People with different abilities remind society of their rights

Noon Creative Enterprise Theater disability Egypt
You Can’s initiative to support people with different abilities puts on a play that resulted from a two-month workshop on the hardships of people with different abilities face in El Nahda Center for Arts and Sciences [Originally published in Ahram Online]
“We are not disabled, we are differently abled,” is the motto of many that society wrongly defines as disabled.

In a black box theatre and intimate setting, a group of nine talented actors replayed a simple story they put together inspired from a two-month workshop in which they discussed the issues that differently abled people have in Egypt.

Around 10 per cent of the Egyptian population (some eight million people) have a disability, whether physical or mental, and often face cultural, social and even political marginalisation.

The group of actors was made up of some who have a hearing disability, and others with a physical disability, along with a group without disabilities. The workshop was conducted under the umbrella of Noon Creative Enterprises‘ “You Can” programme that aims to use art to empower people of different abilities and raise awareness on the issue.

“If art is utilised it can raise awareness and change perceptions,” Nairy Avedissian, programme coordinator of You Can told Ahram Online.

The play discussed the right to education for differently abled people, which at the moment in Egypt is a “disgrace” according to the group.

“They only get basic education that is not up to standards, so they can’t get jobs,” Avedissian said.

“This is not a pity show, it’s a story of real life challenges overcome through the performance,” Nada Sabet, director of the play said.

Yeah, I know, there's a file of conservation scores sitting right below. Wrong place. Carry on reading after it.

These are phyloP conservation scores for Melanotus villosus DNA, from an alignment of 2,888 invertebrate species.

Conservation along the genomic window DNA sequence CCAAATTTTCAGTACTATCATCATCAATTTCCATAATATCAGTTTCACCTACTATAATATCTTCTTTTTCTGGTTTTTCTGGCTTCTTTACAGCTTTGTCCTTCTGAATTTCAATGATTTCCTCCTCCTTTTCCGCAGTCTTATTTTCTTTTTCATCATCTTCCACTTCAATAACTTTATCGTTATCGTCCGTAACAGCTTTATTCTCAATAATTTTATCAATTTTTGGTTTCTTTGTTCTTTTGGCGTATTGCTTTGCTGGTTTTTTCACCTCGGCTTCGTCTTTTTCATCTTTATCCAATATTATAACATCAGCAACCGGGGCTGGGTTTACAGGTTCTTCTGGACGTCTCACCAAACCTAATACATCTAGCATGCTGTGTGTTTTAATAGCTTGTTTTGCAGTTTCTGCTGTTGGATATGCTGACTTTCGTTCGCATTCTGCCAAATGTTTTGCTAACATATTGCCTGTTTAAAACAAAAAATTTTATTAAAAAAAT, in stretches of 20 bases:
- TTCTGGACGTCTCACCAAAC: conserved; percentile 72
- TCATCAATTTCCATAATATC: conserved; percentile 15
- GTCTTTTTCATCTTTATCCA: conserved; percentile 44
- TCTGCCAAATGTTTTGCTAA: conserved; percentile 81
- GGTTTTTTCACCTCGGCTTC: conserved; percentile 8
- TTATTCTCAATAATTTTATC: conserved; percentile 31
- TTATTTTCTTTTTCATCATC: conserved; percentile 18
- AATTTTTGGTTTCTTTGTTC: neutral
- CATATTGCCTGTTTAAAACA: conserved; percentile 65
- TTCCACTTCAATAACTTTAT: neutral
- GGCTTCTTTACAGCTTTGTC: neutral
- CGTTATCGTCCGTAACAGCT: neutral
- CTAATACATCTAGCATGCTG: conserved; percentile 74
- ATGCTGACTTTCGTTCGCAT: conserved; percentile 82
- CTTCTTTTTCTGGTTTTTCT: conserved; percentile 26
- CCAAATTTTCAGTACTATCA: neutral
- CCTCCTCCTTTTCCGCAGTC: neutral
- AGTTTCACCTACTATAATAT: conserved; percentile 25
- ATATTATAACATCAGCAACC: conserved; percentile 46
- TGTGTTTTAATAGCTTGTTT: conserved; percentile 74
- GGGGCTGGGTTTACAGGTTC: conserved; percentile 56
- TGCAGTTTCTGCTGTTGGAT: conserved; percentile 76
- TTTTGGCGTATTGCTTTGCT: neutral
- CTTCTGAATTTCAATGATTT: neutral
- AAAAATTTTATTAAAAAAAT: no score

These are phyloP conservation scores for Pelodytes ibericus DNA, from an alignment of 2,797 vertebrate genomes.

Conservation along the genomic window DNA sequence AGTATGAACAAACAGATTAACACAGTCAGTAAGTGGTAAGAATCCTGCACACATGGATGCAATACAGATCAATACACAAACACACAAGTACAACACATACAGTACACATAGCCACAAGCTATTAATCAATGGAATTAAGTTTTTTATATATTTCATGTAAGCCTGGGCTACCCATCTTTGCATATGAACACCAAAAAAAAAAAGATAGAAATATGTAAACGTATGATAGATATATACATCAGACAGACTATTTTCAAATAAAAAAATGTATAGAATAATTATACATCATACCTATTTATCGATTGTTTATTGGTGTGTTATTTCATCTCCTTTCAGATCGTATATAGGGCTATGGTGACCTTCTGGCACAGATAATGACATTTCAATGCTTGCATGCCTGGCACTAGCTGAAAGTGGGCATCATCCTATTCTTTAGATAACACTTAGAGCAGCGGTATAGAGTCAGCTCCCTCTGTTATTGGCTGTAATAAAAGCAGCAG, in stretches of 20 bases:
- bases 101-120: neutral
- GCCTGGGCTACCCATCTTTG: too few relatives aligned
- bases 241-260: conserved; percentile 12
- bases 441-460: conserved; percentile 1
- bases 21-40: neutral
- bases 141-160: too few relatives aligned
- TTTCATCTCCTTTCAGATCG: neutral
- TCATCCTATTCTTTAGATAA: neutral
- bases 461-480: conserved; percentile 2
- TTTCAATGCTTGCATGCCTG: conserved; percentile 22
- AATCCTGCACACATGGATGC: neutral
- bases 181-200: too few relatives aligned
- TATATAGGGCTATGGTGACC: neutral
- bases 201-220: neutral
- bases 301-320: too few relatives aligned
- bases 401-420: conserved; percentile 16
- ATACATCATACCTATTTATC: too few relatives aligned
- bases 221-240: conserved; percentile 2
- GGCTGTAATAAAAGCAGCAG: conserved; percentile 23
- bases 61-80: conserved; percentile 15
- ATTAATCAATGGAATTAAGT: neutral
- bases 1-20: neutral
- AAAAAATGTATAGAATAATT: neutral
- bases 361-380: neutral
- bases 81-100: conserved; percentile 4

“People formed personal relationships and facilitated understanding,” Sabet said, explaining their workshop experience. “Sometimes you’d find someone blind and someone with a hearing disability communicating through a participant who had both abilities.”

“We all have different abilities and disabilities,” she reflected.

The entire play had a sign language translator on the side, Fayrouz Mohamed El-Sayed, who also had a role in the play.

The play starts in the home of Warda (played by Basma Mohamed El-Sayed, who has a hearing disability), a young girl with impaired hearing. She rattles around the house while her sister tries to convince her father to send her to school. Her father is reluctant because he thinks she cannot fit in, but eventually agrees to send her to a school nearby for children with hearing disabilities.

“Some parents hide their children with disabilities,” the father of an actor in the play, Mohamed Sobhy, told the audience during a Q&A. “We build a lack of confidence in the child because of our own lack of tolerance. If we teach ourselves how to communicate with them, trust and inclusion in society will follow,” he asserted. He went on to tell the story of his son’s success and how many friends from all over the world he has. The speech moved the audience to tears. “They are not extras to the society, they are from the heart of the community,” he said.

From there, the play shows us Warda’s story, along with her friends, as they go to school, attend class, play around with the teacher, just as children do. Ahmed Samy, who studies computer science and is a member of the Egyptian Institution for the Rights of the Hearing Disabled, plays Warda’s love interest and schoolmate, Moody. Moody tries to get on the school football team, but he cannot, as he can’t hear the whisle. His trainer is completely intolerant of his condition, in spite of his father’s attempts to include him, and his teammates made fun of him and say lies about him to his face, which he cannot hear.